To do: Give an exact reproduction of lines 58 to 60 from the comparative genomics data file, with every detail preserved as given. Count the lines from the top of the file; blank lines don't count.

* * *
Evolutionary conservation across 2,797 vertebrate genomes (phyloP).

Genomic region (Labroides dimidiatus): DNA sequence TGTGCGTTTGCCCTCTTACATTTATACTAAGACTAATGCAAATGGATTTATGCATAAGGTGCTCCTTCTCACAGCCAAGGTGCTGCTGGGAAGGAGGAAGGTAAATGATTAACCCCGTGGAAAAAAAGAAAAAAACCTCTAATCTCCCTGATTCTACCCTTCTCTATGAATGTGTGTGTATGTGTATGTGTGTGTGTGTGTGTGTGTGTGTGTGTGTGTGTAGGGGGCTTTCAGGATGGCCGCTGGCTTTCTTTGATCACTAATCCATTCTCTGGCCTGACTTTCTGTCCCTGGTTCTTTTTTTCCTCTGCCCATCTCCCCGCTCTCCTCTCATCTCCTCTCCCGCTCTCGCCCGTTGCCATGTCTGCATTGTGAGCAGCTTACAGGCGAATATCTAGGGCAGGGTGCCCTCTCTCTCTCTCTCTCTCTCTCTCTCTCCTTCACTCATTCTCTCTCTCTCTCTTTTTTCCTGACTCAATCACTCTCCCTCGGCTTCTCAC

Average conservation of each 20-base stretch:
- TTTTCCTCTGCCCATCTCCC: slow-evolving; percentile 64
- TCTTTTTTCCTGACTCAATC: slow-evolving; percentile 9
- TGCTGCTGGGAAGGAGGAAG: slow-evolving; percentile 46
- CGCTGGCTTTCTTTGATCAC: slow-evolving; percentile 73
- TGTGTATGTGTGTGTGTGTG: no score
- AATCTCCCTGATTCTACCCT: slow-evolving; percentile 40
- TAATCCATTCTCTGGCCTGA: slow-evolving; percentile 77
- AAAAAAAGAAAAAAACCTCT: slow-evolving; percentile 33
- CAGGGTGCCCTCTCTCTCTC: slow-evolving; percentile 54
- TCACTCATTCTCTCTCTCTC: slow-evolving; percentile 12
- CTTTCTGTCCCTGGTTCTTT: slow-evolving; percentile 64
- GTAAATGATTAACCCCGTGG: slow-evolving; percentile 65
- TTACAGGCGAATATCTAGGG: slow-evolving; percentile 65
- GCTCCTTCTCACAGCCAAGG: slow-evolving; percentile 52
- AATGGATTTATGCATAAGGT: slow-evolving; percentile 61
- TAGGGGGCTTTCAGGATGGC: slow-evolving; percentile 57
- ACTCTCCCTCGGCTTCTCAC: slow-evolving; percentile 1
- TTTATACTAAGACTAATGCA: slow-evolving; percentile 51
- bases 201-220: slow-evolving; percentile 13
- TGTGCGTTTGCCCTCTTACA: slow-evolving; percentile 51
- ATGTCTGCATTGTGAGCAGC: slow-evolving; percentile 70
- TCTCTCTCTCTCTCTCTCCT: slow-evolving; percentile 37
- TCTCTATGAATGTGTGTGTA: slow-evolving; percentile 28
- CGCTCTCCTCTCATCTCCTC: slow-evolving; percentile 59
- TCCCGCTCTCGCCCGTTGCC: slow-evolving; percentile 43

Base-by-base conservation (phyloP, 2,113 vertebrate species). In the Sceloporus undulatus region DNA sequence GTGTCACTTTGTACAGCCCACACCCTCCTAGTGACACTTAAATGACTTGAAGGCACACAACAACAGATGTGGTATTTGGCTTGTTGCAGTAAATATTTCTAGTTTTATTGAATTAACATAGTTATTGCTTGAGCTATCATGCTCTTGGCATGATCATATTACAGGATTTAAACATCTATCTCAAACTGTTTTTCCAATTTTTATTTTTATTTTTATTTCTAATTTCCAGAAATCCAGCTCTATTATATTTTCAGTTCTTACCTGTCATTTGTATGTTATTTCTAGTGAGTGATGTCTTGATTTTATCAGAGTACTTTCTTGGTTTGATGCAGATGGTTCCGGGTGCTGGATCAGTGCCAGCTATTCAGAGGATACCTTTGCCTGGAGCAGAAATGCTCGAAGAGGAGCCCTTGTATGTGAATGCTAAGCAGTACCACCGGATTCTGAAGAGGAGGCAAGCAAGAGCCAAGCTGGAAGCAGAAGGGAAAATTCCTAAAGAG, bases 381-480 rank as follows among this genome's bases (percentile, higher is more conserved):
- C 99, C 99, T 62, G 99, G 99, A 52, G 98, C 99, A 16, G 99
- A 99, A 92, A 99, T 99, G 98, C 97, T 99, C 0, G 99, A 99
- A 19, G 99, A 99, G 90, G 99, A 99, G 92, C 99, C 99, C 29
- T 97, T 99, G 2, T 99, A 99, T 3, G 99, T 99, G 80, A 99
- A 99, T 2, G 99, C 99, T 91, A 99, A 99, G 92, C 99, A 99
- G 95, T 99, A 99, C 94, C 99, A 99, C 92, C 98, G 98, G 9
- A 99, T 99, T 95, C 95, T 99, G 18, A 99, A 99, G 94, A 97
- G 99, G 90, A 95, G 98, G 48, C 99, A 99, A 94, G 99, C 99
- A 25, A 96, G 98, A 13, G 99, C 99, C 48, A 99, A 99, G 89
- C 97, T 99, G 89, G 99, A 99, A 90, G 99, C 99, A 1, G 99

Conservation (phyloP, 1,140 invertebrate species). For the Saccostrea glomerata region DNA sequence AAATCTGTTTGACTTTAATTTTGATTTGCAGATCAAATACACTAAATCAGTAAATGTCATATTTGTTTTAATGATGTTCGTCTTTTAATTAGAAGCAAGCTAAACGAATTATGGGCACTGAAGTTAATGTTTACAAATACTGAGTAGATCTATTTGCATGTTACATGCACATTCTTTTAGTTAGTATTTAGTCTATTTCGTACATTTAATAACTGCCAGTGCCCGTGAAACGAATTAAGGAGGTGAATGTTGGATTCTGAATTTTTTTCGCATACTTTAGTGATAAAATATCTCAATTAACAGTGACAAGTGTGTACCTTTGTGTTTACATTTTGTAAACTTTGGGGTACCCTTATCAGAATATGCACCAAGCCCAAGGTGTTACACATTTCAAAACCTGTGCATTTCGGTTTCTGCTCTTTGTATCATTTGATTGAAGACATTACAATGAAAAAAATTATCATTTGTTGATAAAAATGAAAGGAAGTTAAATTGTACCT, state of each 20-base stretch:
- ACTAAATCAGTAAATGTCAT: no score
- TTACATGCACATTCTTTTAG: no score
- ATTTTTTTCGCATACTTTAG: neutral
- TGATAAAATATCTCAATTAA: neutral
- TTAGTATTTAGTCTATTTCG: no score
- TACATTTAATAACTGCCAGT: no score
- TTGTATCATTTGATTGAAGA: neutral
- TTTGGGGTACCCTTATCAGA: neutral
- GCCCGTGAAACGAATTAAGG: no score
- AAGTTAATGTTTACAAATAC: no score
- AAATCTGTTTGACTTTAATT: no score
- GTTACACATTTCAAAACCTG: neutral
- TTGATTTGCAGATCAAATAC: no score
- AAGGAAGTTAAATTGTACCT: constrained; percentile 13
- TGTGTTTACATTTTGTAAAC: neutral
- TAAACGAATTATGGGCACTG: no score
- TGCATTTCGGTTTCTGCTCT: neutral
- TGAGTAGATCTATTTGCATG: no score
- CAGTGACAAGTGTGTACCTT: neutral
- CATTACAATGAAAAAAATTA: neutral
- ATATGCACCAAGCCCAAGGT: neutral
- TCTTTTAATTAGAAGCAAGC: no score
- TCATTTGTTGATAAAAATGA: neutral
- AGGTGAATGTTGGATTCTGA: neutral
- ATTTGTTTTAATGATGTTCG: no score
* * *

- TGAGTAGATCTATTTGCATG: no score
- CAGTGACAAGTGTGTACCTT: neutral
- CATTACAATGAAAAAAATTA: neutral